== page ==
Of all the many wonderful and decidedly nerdy things my parents introduced me to, two pop culture entities stand out among the rest: Star Wars and The Hobbit. I fell in love with The Hobbit at a very early age and have never wavered in my devotion to it. I watched that ruddy cartoon adaptation a million times, I read the book for the first time around age 8, and I spent many nights falling asleep to the BBC dramatizations of either The Hobbit or The Lord of the Rings. It is the only book that I make a habit of reading repeatedly having finished it countless times over the years and each time I think I love it a little bit more than before. As such, the very idea of a true-to-book film adaption has excited me for nearly 25 years and the closer we’ve gotten to this film, the more uncontrollably enthusiastic I have become, to the point that nothing short of a Phantom Menace-like event would be able to prevent me from loving this film. And so it is: despite the flaws which are certainly evident and despite the narrative “bloat” that so many of my colleagues are complaining about, I love The Hobbit: An Unexpected Journey and expect I will only come to love it more with future viewings. Our protagonist and titular character is Mister Bilbo Baggins (Martin Freeman), a Hobbit (or a Halfling to the uninitiated) of average appearance but great heart. After coming in contact with a wandering wizard named Gandalf (Ian McKellen), Bilbo is brought into just the sort of adventure that he didn’t know he needed. Bilbo is asked to join a group of 13 dwarves, led by the would-be king Thorin Oakenshield (Richard Armitage), as they attempt to take back their home (and their treasure) from the clutches of a monstrous dragon. Without really knowing why, Bilbo agrees to join and through encounters with elves, goblins, and a particularly vicious pack of orcs, comes to find that there is more within him than he ever would have imagined.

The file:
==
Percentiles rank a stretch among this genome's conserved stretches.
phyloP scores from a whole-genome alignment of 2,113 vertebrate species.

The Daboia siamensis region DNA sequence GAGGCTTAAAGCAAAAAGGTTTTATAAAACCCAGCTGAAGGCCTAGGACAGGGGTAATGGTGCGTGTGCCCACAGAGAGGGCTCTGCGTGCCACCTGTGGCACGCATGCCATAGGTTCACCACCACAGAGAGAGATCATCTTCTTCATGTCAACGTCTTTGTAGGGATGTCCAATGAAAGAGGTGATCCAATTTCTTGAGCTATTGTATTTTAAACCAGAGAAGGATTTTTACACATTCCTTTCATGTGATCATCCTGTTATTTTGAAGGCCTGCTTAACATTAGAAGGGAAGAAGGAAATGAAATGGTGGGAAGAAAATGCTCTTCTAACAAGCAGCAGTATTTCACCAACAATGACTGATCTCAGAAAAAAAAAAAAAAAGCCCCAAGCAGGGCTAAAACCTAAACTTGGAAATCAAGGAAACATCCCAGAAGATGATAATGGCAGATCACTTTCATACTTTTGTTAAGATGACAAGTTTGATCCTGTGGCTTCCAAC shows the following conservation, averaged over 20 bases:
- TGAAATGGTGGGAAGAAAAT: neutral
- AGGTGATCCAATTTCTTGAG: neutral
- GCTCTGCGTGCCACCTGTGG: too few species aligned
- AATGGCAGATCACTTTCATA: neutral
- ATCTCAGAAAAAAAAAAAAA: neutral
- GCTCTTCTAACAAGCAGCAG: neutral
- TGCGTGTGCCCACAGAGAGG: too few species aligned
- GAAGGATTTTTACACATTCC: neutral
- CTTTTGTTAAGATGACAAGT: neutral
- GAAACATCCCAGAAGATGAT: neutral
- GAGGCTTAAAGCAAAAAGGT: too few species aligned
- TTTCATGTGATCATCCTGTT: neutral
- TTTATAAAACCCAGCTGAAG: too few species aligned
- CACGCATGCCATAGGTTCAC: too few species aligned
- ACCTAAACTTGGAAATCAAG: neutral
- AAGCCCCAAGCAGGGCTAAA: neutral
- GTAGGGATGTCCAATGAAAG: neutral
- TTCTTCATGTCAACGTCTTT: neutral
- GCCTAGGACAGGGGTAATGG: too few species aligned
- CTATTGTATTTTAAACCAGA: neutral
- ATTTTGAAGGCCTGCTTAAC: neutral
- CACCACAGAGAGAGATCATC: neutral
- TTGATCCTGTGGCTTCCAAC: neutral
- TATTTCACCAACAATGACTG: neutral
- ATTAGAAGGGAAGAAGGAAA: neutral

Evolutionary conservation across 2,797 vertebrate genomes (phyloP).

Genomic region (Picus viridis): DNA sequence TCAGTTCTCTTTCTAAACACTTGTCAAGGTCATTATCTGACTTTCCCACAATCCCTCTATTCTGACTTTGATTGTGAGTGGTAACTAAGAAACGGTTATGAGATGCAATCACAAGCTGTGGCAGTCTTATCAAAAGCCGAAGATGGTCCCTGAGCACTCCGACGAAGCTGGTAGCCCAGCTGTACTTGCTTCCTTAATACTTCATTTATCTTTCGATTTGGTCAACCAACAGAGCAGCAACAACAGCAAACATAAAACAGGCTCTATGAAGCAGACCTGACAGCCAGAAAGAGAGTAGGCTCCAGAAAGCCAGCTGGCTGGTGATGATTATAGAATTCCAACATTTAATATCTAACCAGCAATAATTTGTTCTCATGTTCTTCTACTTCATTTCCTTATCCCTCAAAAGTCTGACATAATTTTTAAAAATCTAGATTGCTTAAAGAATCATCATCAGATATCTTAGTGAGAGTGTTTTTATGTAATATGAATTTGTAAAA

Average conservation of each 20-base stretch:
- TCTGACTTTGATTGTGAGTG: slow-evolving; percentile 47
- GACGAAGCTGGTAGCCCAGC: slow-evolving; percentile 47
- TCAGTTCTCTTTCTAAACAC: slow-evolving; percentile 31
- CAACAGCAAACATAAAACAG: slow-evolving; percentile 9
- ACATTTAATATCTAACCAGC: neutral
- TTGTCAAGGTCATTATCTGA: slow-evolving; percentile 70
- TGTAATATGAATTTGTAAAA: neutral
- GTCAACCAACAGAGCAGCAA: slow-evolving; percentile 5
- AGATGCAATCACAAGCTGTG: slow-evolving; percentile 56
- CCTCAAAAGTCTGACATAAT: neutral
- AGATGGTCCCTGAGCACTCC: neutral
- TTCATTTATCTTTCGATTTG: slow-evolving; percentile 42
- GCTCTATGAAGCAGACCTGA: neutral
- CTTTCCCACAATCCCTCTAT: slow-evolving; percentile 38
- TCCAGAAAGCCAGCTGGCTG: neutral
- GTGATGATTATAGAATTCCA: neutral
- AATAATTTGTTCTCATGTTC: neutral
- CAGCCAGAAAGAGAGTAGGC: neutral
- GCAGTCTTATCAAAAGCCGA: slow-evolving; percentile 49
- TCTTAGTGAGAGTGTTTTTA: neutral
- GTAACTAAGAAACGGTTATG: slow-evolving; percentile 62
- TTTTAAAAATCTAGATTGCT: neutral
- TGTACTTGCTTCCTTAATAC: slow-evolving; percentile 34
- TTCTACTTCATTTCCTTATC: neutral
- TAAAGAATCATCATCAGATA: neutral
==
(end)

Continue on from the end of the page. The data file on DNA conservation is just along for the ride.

The prequel (as it were) to Peter Jackson’s smashingly successful franchise LOTR, The Hobbit focuses less on the weighty issue of good versus evil and more on adventure. It’s a much different tone that may catch unsuspecting viewers off guard but this sense of whimsy holds absolutely true to the book on which it is based. The Hobbit is a children’s book, or at least was intended as one when it was written, and those sensibilities carry over to the film. There’s a bit of goofiness mixed into the film and that comes through both in the narrative and the actions/appearances of the characters. Simply put, The Hobbit (at least in this early stage) is a lighter affair than the darker nature of LOTR and Peter Jackson goes out of his way to highlight that difference early on. My instinct tells me that as this franchise builds and expands, it will take on more of an edge but for now, An Unexpected Journey is first and foremost concerned with fun and adventure and little more.